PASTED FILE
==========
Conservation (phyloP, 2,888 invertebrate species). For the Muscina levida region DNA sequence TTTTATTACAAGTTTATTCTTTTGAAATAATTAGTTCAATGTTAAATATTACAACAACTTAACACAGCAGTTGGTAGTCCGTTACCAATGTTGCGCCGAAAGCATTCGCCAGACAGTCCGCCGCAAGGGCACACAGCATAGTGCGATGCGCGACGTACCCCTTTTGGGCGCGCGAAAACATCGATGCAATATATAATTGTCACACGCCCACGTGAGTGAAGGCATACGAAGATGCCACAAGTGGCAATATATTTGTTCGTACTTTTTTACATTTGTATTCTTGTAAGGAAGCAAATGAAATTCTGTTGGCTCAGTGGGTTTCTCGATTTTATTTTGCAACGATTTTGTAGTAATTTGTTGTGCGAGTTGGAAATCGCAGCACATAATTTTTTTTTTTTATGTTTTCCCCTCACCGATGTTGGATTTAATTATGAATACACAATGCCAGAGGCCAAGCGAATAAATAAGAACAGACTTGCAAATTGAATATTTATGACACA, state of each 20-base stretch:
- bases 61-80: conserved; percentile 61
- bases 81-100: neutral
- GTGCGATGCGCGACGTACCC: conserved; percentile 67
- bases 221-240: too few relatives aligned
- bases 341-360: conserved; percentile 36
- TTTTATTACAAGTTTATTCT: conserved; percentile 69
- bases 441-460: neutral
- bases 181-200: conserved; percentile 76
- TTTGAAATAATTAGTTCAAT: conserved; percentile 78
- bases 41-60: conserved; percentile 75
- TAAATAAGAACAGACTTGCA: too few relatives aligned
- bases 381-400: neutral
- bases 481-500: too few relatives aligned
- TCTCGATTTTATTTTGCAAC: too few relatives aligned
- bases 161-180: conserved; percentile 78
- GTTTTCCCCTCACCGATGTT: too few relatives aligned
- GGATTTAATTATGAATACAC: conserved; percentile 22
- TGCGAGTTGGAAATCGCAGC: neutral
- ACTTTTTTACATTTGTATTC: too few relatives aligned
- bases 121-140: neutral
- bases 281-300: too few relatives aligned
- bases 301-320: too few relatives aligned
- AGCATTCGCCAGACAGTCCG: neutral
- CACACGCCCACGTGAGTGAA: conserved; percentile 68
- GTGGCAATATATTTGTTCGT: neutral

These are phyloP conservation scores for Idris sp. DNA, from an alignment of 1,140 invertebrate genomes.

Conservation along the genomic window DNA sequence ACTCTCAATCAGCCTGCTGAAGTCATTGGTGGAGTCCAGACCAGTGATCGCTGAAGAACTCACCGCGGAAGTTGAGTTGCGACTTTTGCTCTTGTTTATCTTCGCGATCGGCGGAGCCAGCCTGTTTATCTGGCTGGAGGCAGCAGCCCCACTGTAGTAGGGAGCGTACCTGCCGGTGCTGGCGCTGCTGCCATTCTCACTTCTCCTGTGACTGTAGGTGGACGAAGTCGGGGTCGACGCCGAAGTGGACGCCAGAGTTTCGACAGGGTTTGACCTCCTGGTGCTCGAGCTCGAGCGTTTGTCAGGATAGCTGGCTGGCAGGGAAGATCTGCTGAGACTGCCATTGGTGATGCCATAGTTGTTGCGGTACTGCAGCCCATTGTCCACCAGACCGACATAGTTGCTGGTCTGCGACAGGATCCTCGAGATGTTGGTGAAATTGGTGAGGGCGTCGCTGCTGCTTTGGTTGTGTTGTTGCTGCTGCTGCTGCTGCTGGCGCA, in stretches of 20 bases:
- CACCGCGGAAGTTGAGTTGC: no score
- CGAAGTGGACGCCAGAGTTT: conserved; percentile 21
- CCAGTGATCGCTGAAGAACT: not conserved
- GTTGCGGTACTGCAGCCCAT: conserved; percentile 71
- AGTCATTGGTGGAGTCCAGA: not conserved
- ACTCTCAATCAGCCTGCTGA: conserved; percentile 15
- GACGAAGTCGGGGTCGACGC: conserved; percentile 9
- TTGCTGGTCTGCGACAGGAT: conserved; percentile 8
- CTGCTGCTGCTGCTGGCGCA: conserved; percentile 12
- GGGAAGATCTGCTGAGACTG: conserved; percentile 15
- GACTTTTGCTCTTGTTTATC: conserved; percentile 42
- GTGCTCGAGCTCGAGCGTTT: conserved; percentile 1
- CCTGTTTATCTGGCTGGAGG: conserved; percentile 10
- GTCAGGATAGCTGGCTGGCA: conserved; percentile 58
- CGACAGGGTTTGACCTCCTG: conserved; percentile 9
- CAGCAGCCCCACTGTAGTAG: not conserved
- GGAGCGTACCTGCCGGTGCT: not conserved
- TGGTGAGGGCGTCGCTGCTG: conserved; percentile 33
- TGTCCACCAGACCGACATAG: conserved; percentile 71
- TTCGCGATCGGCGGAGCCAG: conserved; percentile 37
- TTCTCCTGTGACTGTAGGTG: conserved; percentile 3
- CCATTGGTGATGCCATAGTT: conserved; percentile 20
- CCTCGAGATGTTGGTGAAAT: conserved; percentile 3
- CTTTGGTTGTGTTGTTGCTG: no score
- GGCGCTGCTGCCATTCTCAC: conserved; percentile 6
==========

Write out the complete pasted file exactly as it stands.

Conservation (phyloP, 2,888 invertebrate species). For the Muscina levida region DNA sequence TTTTATTACAAGTTTATTCTTTTGAAATAATTAGTTCAATGTTAAATATTACAACAACTTAACACAGCAGTTGGTAGTCCGTTACCAATGTTGCGCCGAAAGCATTCGCCAGACAGTCCGCCGCAAGGGCACACAGCATAGTGCGATGCGCGACGTACCCCTTTTGGGCGCGCGAAAACATCGATGCAATATATAATTGTCACACGCCCACGTGAGTGAAGGCATACGAAGATGCCACAAGTGGCAATATATTTGTTCGTACTTTTTTACATTTGTATTCTTGTAAGGAAGCAAATGAAATTCTGTTGGCTCAGTGGGTTTCTCGATTTTATTTTGCAACGATTTTGTAGTAATTTGTTGTGCGAGTTGGAAATCGCAGCACATAATTTTTTTTTTTTATGTTTTCCCCTCACCGATGTTGGATTTAATTATGAATACACAATGCCAGAGGCCAAGCGAATAAATAAGAACAGACTTGCAAATTGAATATTTATGACACA, state of each 20-base stretch:
- bases 61-80: conserved; percentile 61
- bases 81-100: neutral
- GTGCGATGCGCGACGTACCC: conserved; percentile 67
- bases 221-240: too few relatives aligned
- bases 341-360: conserved; percentile 36
- TTTTATTACAAGTTTATTCT: conserved; percentile 69
- bases 441-460: neutral
- bases 181-200: conserved; percentile 76
- TTTGAAATAATTAGTTCAAT: conserved; percentile 78
- bases 41-60: conserved; percentile 75
- TAAATAAGAACAGACTTGCA: too few relatives aligned
- bases 381-400: neutral
- bases 481-500: too few relatives aligned
- TCTCGATTTTATTTTGCAAC: too few relatives aligned
- bases 161-180: conserved; percentile 78
- GTTTTCCCCTCACCGATGTT: too few relatives aligned
- GGATTTAATTATGAATACAC: conserved; percentile 22
- TGCGAGTTGGAAATCGCAGC: neutral
- ACTTTTTTACATTTGTATTC: too few relatives aligned
- bases 121-140: neutral
- bases 281-300: too few relatives aligned
- bases 301-320: too few relatives aligned
- AGCATTCGCCAGACAGTCCG: neutral
- CACACGCCCACGTGAGTGAA: conserved; percentile 68
- GTGGCAATATATTTGTTCGT: neutral

These are phyloP conservation scores for Idris sp. DNA, from an alignment of 1,140 invertebrate genomes.

Conservation along the genomic window DNA sequence ACTCTCAATCAGCCTGCTGAAGTCATTGGTGGAGTCCAGACCAGTGATCGCTGAAGAACTCACCGCGGAAGTTGAGTTGCGACTTTTGCTCTTGTTTATCTTCGCGATCGGCGGAGCCAGCCTGTTTATCTGGCTGGAGGCAGCAGCCCCACTGTAGTAGGGAGCGTACCTGCCGGTGCTGGCGCTGCTGCCATTCTCACTTCTCCTGTGACTGTAGGTGGACGAAGTCGGGGTCGACGCCGAAGTGGACGCCAGAGTTTCGACAGGGTTTGACCTCCTGGTGCTCGAGCTCGAGCGTTTGTCAGGATAGCTGGCTGGCAGGGAAGATCTGCTGAGACTGCCATTGGTGATGCCATAGTTGTTGCGGTACTGCAGCCCATTGTCCACCAGACCGACATAGTTGCTGGTCTGCGACAGGATCCTCGAGATGTTGGTGAAATTGGTGAGGGCGTCGCTGCTGCTTTGGTTGTGTTGTTGCTGCTGCTGCTGCTGCTGGCGCA, in stretches of 20 bases:
- CACCGCGGAAGTTGAGTTGC: no score
- CGAAGTGGACGCCAGAGTTT: conserved; percentile 21
- CCAGTGATCGCTGAAGAACT: not conserved
- GTTGCGGTACTGCAGCCCAT: conserved; percentile 71
- AGTCATTGGTGGAGTCCAGA: not conserved
- ACTCTCAATCAGCCTGCTGA: conserved; percentile 15
- GACGAAGTCGGGGTCGACGC: conserved; percentile 9
- TTGCTGGTCTGCGACAGGAT: conserved; percentile 8
- CTGCTGCTGCTGCTGGCGCA: conserved; percentile 12
- GGGAAGATCTGCTGAGACTG: conserved; percentile 15
- GACTTTTGCTCTTGTTTATC: conserved; percentile 42
- GTGCTCGAGCTCGAGCGTTT: conserved; percentile 1
- CCTGTTTATCTGGCTGGAGG: conserved; percentile 10
- GTCAGGATAGCTGGCTGGCA: conserved; percentile 58
- CGACAGGGTTTGACCTCCTG: conserved; percentile 9
- CAGCAGCCCCACTGTAGTAG: not conserved
- GGAGCGTACCTGCCGGTGCT: not conserved
- TGGTGAGGGCGTCGCTGCTG: conserved; percentile 33
- TGTCCACCAGACCGACATAG: conserved; percentile 71
- TTCGCGATCGGCGGAGCCAG: conserved; percentile 37
- TTCTCCTGTGACTGTAGGTG: conserved; percentile 3
- CCATTGGTGATGCCATAGTT: conserved; percentile 20
- CCTCGAGATGTTGGTGAAAT: conserved; percentile 3
- CTTTGGTTGTGTTGTTGCTG: no score
- GGCGCTGCTGCCATTCTCAC: conserved; percentile 6